Julia Curran ’12 Wins WEST Giving Back Award for Promoting Women in STEM

Julia Curran ’12 has won the WEST Giving Back Award, given to women in the science and technology fields who have made a profound impact on society.

Curran, who majored in biology within the Commonwealth Honors College while at UMass Amherst, is a research associate in the analytical development for biologics group at Takeda Oncology (formerly Millennium) in Cambridge, Mass. WEST, which stands for Women in the Enterprise of Science and Technology, promotes the advancement of women in the business of science and technology. Local STEM companies submit nominations for this award, suggesting women who are role models balancing job and personal responsibilities while making a difference in their community.

The award’s biography notes that as a STEM mentor, Curran is “often engaged as much by her young students as they are from her. Her warm charismatic attitude and shared curiosity makes the learning positive and a place where mistakes are not errors but hypotheses for further testing. As Julia will tell you, it is the students’ ever-present enthusiasm and inquisitive attitudes that keep her volunteering year after year.”

As a volunteer on the ambassador and membership committees of the Healthcare Women’s Association, Curran plans events with 10 other healthcare ambassador companies in greater Boston. She also participates in local philanthropic opportunities including the Leukemia and Lymphoma’s Light the Night and the Multiple Myeloma Research Foundation’s Race for Research.

This article was taken from the CNS website and is available here.

Hazen's Lignin Synthesis Advance Could Lead to More Efficient Conversion of Biomass to Biofuels

Plant geneticists including Sam Hazen, Biology, have sorted out the gene regulatory networks that control cell wall thickening by the synthesis of the three polymers, cellulose, hemicellulose and lignin. Their genetic advance is expected to “serve as a foundation for understanding the regulation of a complex, integral plant component” and as a map for how future researchers might manipulate the polymer-forming processes to improve the efficiency of biofuel production.

The UMass News & Media article, is available here.

Dumont Receives Top Honors for Bat Research

Betsy Dumont, professor of biology and vice provost for academic affairs, recently received the Gerrit S. Miller Award from North American Society for Bat Research “in recognition of outstanding service and contribution to the field of Chiropteran biology,” placing her among the world’s most influential bat biologists.

The award was presented to Dumont at the 44th annual meeting of NASBR held Oct. 22-25 in Albany, N.Y. Dumont is the 21st recipient and only the fourth woman to have earned this high distinction since it was first given 34 years ago.

The UMass News & Media article, is available here.

Endocrine-Disrupting Chemicals Interfere With Placental Thyroid Hormone Activity Study by R.Thomas Zoeller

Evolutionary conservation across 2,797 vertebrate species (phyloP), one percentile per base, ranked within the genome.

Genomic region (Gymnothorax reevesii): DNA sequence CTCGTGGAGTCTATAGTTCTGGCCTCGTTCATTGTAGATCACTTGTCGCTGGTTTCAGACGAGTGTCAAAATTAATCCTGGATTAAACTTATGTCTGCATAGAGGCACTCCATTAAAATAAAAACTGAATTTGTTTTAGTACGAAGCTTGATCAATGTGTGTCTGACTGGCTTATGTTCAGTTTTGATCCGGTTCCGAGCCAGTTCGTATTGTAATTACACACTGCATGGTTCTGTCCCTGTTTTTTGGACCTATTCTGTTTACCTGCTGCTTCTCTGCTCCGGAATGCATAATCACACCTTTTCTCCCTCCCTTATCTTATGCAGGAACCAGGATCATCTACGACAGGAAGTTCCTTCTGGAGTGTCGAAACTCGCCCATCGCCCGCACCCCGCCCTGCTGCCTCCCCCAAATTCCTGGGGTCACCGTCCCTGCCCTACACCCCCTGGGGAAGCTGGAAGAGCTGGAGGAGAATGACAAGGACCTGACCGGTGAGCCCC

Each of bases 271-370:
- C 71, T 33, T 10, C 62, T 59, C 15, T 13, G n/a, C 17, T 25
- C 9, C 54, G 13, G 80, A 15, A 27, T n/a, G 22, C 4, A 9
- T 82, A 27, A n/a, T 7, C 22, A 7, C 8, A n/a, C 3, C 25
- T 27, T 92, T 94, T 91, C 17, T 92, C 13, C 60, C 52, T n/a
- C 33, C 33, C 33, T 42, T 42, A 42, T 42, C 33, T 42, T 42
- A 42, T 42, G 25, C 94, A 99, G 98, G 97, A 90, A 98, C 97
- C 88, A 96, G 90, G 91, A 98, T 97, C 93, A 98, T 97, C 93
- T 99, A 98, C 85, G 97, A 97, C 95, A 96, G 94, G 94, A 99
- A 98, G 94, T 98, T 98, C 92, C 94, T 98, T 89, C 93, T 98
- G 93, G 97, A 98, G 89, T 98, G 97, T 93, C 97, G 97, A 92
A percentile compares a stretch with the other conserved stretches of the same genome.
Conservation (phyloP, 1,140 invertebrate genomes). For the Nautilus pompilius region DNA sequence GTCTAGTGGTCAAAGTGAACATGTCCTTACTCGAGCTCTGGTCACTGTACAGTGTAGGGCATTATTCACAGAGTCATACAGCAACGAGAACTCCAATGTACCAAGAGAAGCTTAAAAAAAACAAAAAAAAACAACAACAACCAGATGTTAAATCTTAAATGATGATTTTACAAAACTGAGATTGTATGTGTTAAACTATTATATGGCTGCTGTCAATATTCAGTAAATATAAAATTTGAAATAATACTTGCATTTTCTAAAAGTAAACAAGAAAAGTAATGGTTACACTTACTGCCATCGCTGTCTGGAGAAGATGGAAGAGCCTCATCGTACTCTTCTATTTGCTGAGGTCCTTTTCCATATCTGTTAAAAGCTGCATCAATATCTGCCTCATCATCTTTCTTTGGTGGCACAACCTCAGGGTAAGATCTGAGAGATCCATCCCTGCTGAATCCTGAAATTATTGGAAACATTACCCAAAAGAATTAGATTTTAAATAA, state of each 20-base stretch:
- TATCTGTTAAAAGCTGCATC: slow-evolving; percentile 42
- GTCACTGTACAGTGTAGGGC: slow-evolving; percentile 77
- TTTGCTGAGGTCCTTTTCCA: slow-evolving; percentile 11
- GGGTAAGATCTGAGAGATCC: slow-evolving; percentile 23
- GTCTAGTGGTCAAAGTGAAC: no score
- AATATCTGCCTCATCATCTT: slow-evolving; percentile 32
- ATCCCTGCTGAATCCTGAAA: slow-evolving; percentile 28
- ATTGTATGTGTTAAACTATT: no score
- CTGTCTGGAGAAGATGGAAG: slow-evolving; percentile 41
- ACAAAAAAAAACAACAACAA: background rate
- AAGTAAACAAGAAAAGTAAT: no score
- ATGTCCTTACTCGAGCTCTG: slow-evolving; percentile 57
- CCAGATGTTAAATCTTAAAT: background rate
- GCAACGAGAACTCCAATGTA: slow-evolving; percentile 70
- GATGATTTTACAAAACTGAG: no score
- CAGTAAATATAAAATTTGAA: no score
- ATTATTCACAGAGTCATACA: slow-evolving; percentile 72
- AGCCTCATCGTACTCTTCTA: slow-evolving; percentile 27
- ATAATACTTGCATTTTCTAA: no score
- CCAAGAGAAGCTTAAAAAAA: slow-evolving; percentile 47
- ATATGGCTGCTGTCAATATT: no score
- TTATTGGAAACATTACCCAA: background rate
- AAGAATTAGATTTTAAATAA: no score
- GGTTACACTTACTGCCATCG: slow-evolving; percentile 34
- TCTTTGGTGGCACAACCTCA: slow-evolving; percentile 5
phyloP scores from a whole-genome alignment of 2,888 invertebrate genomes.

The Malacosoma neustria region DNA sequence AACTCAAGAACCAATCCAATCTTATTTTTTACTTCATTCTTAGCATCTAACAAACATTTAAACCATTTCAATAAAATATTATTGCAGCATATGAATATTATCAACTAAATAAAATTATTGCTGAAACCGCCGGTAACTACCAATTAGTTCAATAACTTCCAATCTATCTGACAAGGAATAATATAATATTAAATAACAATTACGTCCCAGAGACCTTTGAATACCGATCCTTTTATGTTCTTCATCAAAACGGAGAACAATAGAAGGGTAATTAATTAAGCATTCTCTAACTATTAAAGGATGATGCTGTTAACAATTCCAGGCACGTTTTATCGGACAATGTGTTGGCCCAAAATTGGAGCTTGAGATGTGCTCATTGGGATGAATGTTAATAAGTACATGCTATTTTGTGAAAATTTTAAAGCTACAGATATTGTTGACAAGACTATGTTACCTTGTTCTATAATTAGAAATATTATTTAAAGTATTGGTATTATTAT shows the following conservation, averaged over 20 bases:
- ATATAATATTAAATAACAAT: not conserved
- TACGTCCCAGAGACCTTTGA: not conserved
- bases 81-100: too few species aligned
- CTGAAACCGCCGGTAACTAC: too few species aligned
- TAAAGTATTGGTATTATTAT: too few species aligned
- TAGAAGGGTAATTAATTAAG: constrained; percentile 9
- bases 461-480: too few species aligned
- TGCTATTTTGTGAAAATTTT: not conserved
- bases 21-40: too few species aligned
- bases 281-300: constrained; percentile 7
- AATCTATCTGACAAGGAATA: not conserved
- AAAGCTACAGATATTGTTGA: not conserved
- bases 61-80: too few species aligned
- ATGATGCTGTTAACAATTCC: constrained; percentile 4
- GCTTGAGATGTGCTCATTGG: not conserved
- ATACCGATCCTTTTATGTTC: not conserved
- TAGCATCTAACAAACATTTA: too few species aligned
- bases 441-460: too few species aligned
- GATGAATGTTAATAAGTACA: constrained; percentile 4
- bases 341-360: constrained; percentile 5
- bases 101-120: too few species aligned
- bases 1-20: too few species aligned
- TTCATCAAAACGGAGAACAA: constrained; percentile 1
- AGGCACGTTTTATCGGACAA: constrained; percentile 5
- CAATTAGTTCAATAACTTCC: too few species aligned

A study led by biologist R. Thomas Zoeller of the University of Massachusetts Amherst provides evidence that endocrine-disrupting chemicals such as polychlorinated biphenyls (PCBs) found in flame retardant cloth, paint, adhesives and electrical transformers, can interfere with thyroid hormone action in pregnant women and may affect the fetus.

The researchers chose to analyze placental tissue because it likely reflects what is occurring in the fetus. Using placental tissue samples from 164 pregnant women with no thyroid disease, they analyzed the messenger RNA expression for the enzyme CYP1A1.The researchers found that in pregnancies where the placenta contained higher levels of CYP1A1, there were signs of thyroid disruption. Levels of two thyroid-regulated genes tended to be higher in these pregnancies, although the mother’s overall thyroid hormone levels did not change.

Results appeared in an online edition and in the December print edition of the Endocrine Society's Journal of Clinical Endocrinology & Metabolism. News-Medical.net. Medical Express. Science 2.0. Science Daily. Science Codex. MedIndia.net. Growingyourbaby.com.

The work was a collaboration between scientists in the biology department at UMass Amherst and physician scientists led by Larissa Takser at the University of Sherbrooke, Québec.

The UMass News & Media article, is available here.

American Journal of Botany Honors UMass Amherst Biologist Ed Klekowski

As part of its 100th anniversary celebration this year, the American Journal of Botany (AJB) is highlighting a few seminal papers that have led to substantial advances in various fields of botany over the past century. including that of biologist Edward Klekowski, professor emeritus.

His 1973 paper, “Sexual and subsexual systems in homosporous pteridophytes: a new hypothesis,” which speculated on the origin of ferns, horsetails and other spore-producing plants, “launched the rebirth of empirical investigations” into understanding the breeding systems and genetics of ferns, according to evolutionary biologist Christopher Haufler of the University of Kansas, Lawrence.

Haufler’s invited commentary, “Ever Since Klekowski: Testing a Set of Radical Hypotheses Revives the Genetics of Ferns and Lycophytes,” discussing the importance and long-term impact of that 1973 paper, appears in the December issue of AJB.

Haufler adds, "Thanks to Klekowski’s thought provoking proposals, we now have a solid foundation for further exploration of the individual and population genetics of these lineages. Without his vision, ferns and lycophytes might have continued to be ignored and sidetracked and we may not have discovered how central they are to a complete explanation of plant evolution.”

The UMass News & Media article, is available here.